What Standard Cognition’s Big Play Means for Autonomous Retail

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If autonomous checkout systems ever go mainstream, it will be because retailers finally figured out how to effectively harness in-store cameras to determine where customers are and what items they’re holding in real-time.

Reaching that goal has proven elusive to AI technology providers thus far, but a San Francisco-based startup called Standard Cognition is hoping that its recent acquisition of Explorer.ai, a mapping and computer vision firm, will be the catalyst that’s necessary to accelerate growth and expand into new retail verticals.

Standard Cognition’s purchase of Explorer.ai comes at a time of massive growth, both for Standard Cognition and the autonomous checkout market as a whole. Standard Cognition is fresh off a $40 million funding round in November. The company has raised more than $51 million to date.

While short-term goals for Standard Cognition include expanding its team and accelerating global expansion, the company’s ultimate success still hinges on its ability to sell big-box retailers on its vision of autonomous checkouts. That part of the equation has proven to be a challenge, in particular because mapping large format stores is more difficult, from a technological standpoint, than smaller shops.

Amazon Go has dominated headlines with its AI-driven, cashier-free stores, but those outlets are typically smaller in size than a typical department store or home improvement chain, like Lowe’s or Home Depot. Standard Cognition’s technology works differently than what’s being used in those stores, as well.

Standard Cognition uses what it considers to be a more streamlined approach to autonomous retail. Cameras identify customers by shape and movement, instead of facial recognition. Shoppers inside stores open mobile apps on their smartphones, allowing in-store cameras to tie them to their payment methods. Shoppers who don’t want to download any new apps to their phones can still shop at participating stores by paying at special kiosk screens, thus overcoming one of the biggest barriers to widespread adoption of autonomous checkout technology.

In order to determine where people are, what’s in the store, and who has what items, Standard Cognition needs to have a semantically meaningful map of each store. The map is necessary to identify where cameras are placed and how they interact with each other. While this type of mapping is relatively easy in a smaller store—like a clothing boutique or a bodega—it becomes exponentially more complex as the store size increases.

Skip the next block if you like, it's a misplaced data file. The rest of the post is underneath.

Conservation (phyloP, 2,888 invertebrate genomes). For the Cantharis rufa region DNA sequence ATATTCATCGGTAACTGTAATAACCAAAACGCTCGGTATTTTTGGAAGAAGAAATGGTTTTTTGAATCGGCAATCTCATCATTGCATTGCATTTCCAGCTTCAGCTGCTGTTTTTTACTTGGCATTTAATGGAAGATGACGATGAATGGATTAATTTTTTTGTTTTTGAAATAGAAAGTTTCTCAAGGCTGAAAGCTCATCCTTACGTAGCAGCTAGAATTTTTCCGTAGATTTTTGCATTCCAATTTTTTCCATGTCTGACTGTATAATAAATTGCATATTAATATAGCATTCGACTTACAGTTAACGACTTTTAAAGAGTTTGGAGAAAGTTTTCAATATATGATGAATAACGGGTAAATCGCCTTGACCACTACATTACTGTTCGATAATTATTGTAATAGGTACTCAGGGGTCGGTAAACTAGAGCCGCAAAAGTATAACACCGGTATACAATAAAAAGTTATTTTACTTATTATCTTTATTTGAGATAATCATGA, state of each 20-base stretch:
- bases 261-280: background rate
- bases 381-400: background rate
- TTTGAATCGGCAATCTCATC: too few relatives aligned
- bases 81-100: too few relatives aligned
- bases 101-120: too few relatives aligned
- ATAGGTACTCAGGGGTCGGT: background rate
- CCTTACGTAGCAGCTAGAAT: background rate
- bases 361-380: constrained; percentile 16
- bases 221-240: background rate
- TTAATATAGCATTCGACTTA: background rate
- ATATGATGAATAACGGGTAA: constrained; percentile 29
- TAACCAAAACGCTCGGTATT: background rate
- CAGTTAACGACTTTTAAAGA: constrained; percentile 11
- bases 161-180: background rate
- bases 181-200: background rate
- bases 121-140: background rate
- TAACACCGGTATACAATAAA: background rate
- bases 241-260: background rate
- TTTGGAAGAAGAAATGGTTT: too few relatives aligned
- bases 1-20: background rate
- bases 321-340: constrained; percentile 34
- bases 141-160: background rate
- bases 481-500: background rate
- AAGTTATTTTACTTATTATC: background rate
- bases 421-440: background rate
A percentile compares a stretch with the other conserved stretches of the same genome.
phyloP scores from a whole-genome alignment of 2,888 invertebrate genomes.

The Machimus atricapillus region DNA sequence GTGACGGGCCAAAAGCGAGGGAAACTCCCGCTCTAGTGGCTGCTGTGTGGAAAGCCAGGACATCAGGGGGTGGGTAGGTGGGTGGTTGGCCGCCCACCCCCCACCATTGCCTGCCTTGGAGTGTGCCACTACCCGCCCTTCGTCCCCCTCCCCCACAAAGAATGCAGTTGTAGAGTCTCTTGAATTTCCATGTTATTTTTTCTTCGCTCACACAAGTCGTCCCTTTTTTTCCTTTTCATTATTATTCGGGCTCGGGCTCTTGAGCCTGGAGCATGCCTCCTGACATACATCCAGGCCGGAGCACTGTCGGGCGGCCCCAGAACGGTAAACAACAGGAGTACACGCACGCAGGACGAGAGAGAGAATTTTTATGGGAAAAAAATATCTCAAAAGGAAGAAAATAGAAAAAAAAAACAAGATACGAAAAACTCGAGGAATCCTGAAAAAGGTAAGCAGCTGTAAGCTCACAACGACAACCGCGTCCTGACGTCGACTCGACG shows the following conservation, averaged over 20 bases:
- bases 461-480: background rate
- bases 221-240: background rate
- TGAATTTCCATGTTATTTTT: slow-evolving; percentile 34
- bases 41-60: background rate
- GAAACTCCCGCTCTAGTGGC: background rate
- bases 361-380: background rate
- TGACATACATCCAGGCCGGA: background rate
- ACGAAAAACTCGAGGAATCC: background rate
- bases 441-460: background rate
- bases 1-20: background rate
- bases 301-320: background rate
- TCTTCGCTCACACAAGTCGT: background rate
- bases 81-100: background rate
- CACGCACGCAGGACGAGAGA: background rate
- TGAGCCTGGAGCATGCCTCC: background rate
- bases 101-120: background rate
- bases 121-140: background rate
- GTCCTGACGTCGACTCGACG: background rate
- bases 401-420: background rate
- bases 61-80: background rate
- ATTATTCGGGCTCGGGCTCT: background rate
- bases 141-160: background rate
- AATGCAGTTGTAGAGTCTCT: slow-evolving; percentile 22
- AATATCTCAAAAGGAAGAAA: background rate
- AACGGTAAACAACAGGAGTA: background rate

“In a small store, mapping is relatively easy. As store size increases, the number of people and number of items also increases,” explains Evan Shiue, head of strategy at Standard Cognition.

If Standard Cognition is going to beat out its competitors—which include startups like Zippin, AiFi, and Trigo Vision—it will need to find a way to make its platform available to retailers of all sizes.

Explorer.ai’s mapping and computer vision platform, which was initially developed for autonomous vehicles, will now be used for in-store mapping. Processes that previously took hours to complete should be down to just minutes. With the acquisition, Standard Cognition becomes better positioned to map larger stores, like department stores and other retail verticals. The company also hopes that having Explorer.ai’s team on board will accelerate its road map by several months.

“Mapping is a continuous process, as we always need to be tracking who has what,” says Shiue. “If we can’t do it quickly—in minutes—we don’t have an accurate picture of who has what.”

Amazon Go, and virtually every other technology provider that’s attempted to bring autonomous checkout solutions to market, has faced the same challenge with larger stores.

“This is a challenge that all autonomous checkout companies, including Amazon Go, have faced,” Shiue says. “Whoever solves it first as the best shot at working with large-format retailers.”

Stephanie Miles is a senior editor at Street Fight.Rainbow over Montclair

Stephanie Miles is a journalist who covers personal finance, technology, and real estate. As Street Fight’s senior editor, she is particularly interested in how local merchants and national brands are utilizing hyperlocal technology to reach consumers. She has written for FHM, the Daily News, Working World, Gawker, Cityfile, and Recessionwire.